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The American Nurses Association sent a letter to the Department of Health and Human Services this week asking the agency to declare the ongoing nursing shortage a national crisis, citing overwhelmed health systems and burnt out staff.
Specifically, the ANA cited the Delta variant of COVID-19 as a complicating factor that has exacerbated underlying chronic nursing workforce shortage challenges.
While the initial focus at the start of the pandemic was on equipment shortages and a dearth of ventilators and personal protective equipment, the ANA said the focus must now shift to the human resource shortage, which the group cited as “more dire” and potentially threatening to patient care.
“ANA is deeply concerned that this severe shortage of nurses, especially in areas experiencing high numbers of COVID-19 cases, will have long-term repercussions for the profession, the entire healthcare delivery system, and ultimately, on the health of the nation,” the group wrote to HHS Secretary Xavier Becerra.
The group provided numbers that highlight the extent of the challenge. Mississippi, for example, has seen a decrease of 2,000 nurses since the beginning of 2021, while hospitals in Tennessee are operating with 1,000 fewer staff than at the beginning of the pandemic, prompting them to call on the National Guard for reinforcements.
At the same time, Texas is recruiting 2,500 nurses from outside the state, a number that still will fall short of expected demand; while Louisiana had over 6,000 unfilled nursing positions open across the state before the Delta variant caused a surge in cases.
According to a survey from Trusted Health, the COVID-19 pandemic has caused 39% of nurses ages 20-39 to report that their commitment to nursing has decreased.
WHAT’S THE IMPACT?
Since any solution to the nursing shortage is bound to be a complicated one, the ANA recommended crafting a response by first convening stakeholders such as nurses, hospitals, physicians, other healthcare personnel, and state and federal government officials.
The group said any workable solutions should include addressing the current fatigue and mental wellbeing of nurses, as well as strategies to retain the nursing workforce that already exists.
The ANA also wants stakeholders to work with The Centers for Medicare and Medicaid Services to adopt new payment methodologies that “recognize the value that nurses bring to patient care.” The group also wants to remove barriers to practice that some nurses face.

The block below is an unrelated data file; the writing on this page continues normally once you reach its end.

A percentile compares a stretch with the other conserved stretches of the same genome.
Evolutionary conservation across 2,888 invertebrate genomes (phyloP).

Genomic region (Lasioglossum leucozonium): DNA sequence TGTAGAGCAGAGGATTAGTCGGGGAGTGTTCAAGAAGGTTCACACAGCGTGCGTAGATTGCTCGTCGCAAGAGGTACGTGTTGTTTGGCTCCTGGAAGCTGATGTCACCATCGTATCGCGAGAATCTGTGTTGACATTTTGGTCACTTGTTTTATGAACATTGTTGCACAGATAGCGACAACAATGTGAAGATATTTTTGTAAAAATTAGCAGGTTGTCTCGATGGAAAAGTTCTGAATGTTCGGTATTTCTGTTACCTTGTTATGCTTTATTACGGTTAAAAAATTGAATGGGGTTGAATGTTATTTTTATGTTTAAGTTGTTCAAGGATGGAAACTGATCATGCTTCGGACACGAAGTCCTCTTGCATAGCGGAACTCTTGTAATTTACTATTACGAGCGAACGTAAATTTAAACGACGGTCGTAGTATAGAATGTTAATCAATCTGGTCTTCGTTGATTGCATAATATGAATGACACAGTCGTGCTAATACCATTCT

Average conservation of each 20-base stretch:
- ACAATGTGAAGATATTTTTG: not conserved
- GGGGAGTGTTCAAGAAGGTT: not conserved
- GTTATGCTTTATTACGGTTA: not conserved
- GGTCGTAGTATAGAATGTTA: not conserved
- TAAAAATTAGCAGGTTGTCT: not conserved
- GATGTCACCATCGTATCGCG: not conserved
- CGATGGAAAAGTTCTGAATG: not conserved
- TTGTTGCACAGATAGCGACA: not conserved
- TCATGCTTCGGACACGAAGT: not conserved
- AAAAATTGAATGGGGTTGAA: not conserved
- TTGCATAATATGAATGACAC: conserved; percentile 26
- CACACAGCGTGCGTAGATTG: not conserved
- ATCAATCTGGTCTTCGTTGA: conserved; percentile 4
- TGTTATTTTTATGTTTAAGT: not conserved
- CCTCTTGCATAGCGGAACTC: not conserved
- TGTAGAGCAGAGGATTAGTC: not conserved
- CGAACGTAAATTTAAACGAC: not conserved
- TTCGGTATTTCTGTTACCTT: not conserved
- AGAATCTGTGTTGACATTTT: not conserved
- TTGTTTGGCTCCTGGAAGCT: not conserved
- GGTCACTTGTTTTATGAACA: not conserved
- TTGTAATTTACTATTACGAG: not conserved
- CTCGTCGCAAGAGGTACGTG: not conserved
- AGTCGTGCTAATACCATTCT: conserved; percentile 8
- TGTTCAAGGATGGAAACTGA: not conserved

Other approaches advocated for by the ANA include addressing barriers that limit the number of qualified nursing students that can be educated each year; and building and maintaining a resilient workforce to meet the country’s current and future healthcare needs.
ANA represents more than four million registered nurses through its state and constituent member associations, organizational affiliates, and individual members, including nurse practitioners (NPs), clinical nurse specialists (CNSs), certified nurse-midwives (CNMs) and certified registered nurse anesthetists (CRNAs).
THE LARGER TREND
Burnout among nurses, physicians and other healthcare workers was a pervasive problem even before the onset of the COVID-19 pandemic, but now that the U.S. has been living with the coronavirus for more than a year and a half, some on the front lines are starting to bow to the pressure.
This was exemplified in an April survey from the American Nurses Foundation, which found that the pandemic is causing 92% of nurses to consider leaving the workforce. Nearly half cite insufficient staffing as one of the primary reasons.
Hospitals are experiencing nursing shortages for several reasons, including the possibility that nurses could get $150 an hour to be a traveling nurse versus the $48 an hour they are paid as hospital staff.
In other cases, nurses had to choose between work and having children at home while schools were not holding in-person sessions. Some nurses who were close to retirement chose to leave while others left for work outside of acute care settings.
On top of workforce shortages, the ongoing COVID-19 pandemic has led many healthcare workers to experience strains on their mental health, including anxiety, stress, depression and loneliness.
Staffing shortages have hit coronavirus hotspots especially hard, including in Iowa, where Governor Brad Little this week mobilized the state’s National Guard to support short-staffed medical facilities.